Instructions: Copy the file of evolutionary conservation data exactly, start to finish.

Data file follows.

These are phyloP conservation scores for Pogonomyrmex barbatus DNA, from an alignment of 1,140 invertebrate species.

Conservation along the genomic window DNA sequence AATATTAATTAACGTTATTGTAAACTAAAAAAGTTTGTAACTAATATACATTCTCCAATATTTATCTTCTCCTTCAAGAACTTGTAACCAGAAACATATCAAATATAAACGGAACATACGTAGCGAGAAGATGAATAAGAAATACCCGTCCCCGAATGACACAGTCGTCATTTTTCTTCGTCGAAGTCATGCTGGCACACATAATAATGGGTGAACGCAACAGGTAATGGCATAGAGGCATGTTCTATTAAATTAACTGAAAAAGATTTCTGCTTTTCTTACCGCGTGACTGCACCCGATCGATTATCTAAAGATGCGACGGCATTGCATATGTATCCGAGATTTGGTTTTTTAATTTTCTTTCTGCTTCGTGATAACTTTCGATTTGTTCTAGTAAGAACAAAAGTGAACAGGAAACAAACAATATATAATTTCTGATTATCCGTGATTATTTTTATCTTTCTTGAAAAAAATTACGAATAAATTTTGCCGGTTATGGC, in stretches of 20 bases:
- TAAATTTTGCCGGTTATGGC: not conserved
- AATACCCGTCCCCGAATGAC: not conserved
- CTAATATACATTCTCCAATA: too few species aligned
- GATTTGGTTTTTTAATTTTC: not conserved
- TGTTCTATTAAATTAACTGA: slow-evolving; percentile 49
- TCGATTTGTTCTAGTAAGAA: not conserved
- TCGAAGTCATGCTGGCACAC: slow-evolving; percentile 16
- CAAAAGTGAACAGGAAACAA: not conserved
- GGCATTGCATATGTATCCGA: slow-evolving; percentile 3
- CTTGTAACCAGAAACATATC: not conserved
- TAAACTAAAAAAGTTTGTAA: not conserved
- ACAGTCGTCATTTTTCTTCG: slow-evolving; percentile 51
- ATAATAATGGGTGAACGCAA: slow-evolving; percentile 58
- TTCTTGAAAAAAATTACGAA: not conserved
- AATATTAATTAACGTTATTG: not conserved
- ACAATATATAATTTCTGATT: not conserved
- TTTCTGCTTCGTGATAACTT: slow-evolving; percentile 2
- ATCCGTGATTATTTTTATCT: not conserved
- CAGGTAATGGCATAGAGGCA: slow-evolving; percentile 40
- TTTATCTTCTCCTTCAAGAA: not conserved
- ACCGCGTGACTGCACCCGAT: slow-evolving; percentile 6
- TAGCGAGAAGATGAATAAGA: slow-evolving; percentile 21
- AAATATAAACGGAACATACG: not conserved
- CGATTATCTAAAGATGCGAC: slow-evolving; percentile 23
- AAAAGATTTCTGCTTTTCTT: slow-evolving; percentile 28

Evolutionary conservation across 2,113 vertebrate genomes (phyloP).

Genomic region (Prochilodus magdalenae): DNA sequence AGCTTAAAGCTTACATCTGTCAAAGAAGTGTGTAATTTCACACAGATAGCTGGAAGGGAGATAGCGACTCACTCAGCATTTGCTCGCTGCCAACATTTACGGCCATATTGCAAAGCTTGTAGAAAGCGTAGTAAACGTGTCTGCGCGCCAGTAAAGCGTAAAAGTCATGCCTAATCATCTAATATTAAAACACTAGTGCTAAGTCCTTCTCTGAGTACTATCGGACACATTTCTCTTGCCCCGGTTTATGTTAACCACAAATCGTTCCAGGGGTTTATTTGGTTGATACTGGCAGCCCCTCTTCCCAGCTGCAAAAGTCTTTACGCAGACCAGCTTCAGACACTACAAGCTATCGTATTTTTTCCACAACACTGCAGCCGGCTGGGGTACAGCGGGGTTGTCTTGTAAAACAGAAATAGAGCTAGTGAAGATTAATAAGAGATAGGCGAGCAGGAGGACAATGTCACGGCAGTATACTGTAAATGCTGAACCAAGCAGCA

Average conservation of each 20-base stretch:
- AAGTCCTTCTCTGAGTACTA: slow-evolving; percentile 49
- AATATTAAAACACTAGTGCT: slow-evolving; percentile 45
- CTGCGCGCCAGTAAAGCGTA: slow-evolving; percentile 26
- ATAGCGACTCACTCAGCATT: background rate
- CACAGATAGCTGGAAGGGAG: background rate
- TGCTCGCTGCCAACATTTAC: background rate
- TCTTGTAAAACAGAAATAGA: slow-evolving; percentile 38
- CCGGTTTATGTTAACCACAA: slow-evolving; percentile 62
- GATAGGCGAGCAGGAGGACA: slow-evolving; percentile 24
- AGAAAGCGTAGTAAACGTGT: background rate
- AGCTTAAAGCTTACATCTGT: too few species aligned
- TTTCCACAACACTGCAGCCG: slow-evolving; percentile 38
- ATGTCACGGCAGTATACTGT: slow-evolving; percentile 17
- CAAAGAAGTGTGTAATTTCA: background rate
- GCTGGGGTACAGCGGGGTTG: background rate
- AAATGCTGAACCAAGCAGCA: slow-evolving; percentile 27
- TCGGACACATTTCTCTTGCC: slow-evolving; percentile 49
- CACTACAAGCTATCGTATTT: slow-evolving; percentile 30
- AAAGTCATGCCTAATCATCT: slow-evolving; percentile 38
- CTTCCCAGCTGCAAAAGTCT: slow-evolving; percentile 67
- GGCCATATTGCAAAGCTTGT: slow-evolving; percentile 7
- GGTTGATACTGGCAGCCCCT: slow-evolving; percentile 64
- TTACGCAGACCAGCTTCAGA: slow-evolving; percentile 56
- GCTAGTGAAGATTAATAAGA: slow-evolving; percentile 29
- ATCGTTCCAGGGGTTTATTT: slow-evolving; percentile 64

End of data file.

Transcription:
These are phyloP conservation scores for Pogonomyrmex barbatus DNA, from an alignment of 1,140 invertebrate species.

Conservation along the genomic window DNA sequence AATATTAATTAACGTTATTGTAAACTAAAAAAGTTTGTAACTAATATACATTCTCCAATATTTATCTTCTCCTTCAAGAACTTGTAACCAGAAACATATCAAATATAAACGGAACATACGTAGCGAGAAGATGAATAAGAAATACCCGTCCCCGAATGACACAGTCGTCATTTTTCTTCGTCGAAGTCATGCTGGCACACATAATAATGGGTGAACGCAACAGGTAATGGCATAGAGGCATGTTCTATTAAATTAACTGAAAAAGATTTCTGCTTTTCTTACCGCGTGACTGCACCCGATCGATTATCTAAAGATGCGACGGCATTGCATATGTATCCGAGATTTGGTTTTTTAATTTTCTTTCTGCTTCGTGATAACTTTCGATTTGTTCTAGTAAGAACAAAAGTGAACAGGAAACAAACAATATATAATTTCTGATTATCCGTGATTATTTTTATCTTTCTTGAAAAAAATTACGAATAAATTTTGCCGGTTATGGC, in stretches of 20 bases:
- TAAATTTTGCCGGTTATGGC: not conserved
- AATACCCGTCCCCGAATGAC: not conserved
- CTAATATACATTCTCCAATA: too few species aligned
- GATTTGGTTTTTTAATTTTC: not conserved
- TGTTCTATTAAATTAACTGA: slow-evolving; percentile 49
- TCGATTTGTTCTAGTAAGAA: not conserved
- TCGAAGTCATGCTGGCACAC: slow-evolving; percentile 16
- CAAAAGTGAACAGGAAACAA: not conserved
- GGCATTGCATATGTATCCGA: slow-evolving; percentile 3
- CTTGTAACCAGAAACATATC: not conserved
- TAAACTAAAAAAGTTTGTAA: not conserved
- ACAGTCGTCATTTTTCTTCG: slow-evolving; percentile 51
- ATAATAATGGGTGAACGCAA: slow-evolving; percentile 58
- TTCTTGAAAAAAATTACGAA: not conserved
- AATATTAATTAACGTTATTG: not conserved
- ACAATATATAATTTCTGATT: not conserved
- TTTCTGCTTCGTGATAACTT: slow-evolving; percentile 2
- ATCCGTGATTATTTTTATCT: not conserved
- CAGGTAATGGCATAGAGGCA: slow-evolving; percentile 40
- TTTATCTTCTCCTTCAAGAA: not conserved
- ACCGCGTGACTGCACCCGAT: slow-evolving; percentile 6
- TAGCGAGAAGATGAATAAGA: slow-evolving; percentile 21
- AAATATAAACGGAACATACG: not conserved
- CGATTATCTAAAGATGCGAC: slow-evolving; percentile 23
- AAAAGATTTCTGCTTTTCTT: slow-evolving; percentile 28

Evolutionary conservation across 2,113 vertebrate genomes (phyloP).

Genomic region (Prochilodus magdalenae): DNA sequence AGCTTAAAGCTTACATCTGTCAAAGAAGTGTGTAATTTCACACAGATAGCTGGAAGGGAGATAGCGACTCACTCAGCATTTGCTCGCTGCCAACATTTACGGCCATATTGCAAAGCTTGTAGAAAGCGTAGTAAACGTGTCTGCGCGCCAGTAAAGCGTAAAAGTCATGCCTAATCATCTAATATTAAAACACTAGTGCTAAGTCCTTCTCTGAGTACTATCGGACACATTTCTCTTGCCCCGGTTTATGTTAACCACAAATCGTTCCAGGGGTTTATTTGGTTGATACTGGCAGCCCCTCTTCCCAGCTGCAAAAGTCTTTACGCAGACCAGCTTCAGACACTACAAGCTATCGTATTTTTTCCACAACACTGCAGCCGGCTGGGGTACAGCGGGGTTGTCTTGTAAAACAGAAATAGAGCTAGTGAAGATTAATAAGAGATAGGCGAGCAGGAGGACAATGTCACGGCAGTATACTGTAAATGCTGAACCAAGCAGCA

Average conservation of each 20-base stretch:
- AAGTCCTTCTCTGAGTACTA: slow-evolving; percentile 49
- AATATTAAAACACTAGTGCT: slow-evolving; percentile 45
- CTGCGCGCCAGTAAAGCGTA: slow-evolving; percentile 26
- ATAGCGACTCACTCAGCATT: background rate
- CACAGATAGCTGGAAGGGAG: background rate
- TGCTCGCTGCCAACATTTAC: background rate
- TCTTGTAAAACAGAAATAGA: slow-evolving; percentile 38
- CCGGTTTATGTTAACCACAA: slow-evolving; percentile 62
- GATAGGCGAGCAGGAGGACA: slow-evolving; percentile 24
- AGAAAGCGTAGTAAACGTGT: background rate
- AGCTTAAAGCTTACATCTGT: too few species aligned
- TTTCCACAACACTGCAGCCG: slow-evolving; percentile 38
- ATGTCACGGCAGTATACTGT: slow-evolving; percentile 17
- CAAAGAAGTGTGTAATTTCA: background rate
- GCTGGGGTACAGCGGGGTTG: background rate
- AAATGCTGAACCAAGCAGCA: slow-evolving; percentile 27
- TCGGACACATTTCTCTTGCC: slow-evolving; percentile 49
- CACTACAAGCTATCGTATTT: slow-evolving; percentile 30
- AAAGTCATGCCTAATCATCT: slow-evolving; percentile 38
- CTTCCCAGCTGCAAAAGTCT: slow-evolving; percentile 67
- GGCCATATTGCAAAGCTTGT: slow-evolving; percentile 7
- GGTTGATACTGGCAGCCCCT: slow-evolving; percentile 64
- TTACGCAGACCAGCTTCAGA: slow-evolving; percentile 56
- GCTAGTGAAGATTAATAAGA: slow-evolving; percentile 29
- ATCGTTCCAGGGGTTTATTT: slow-evolving; percentile 64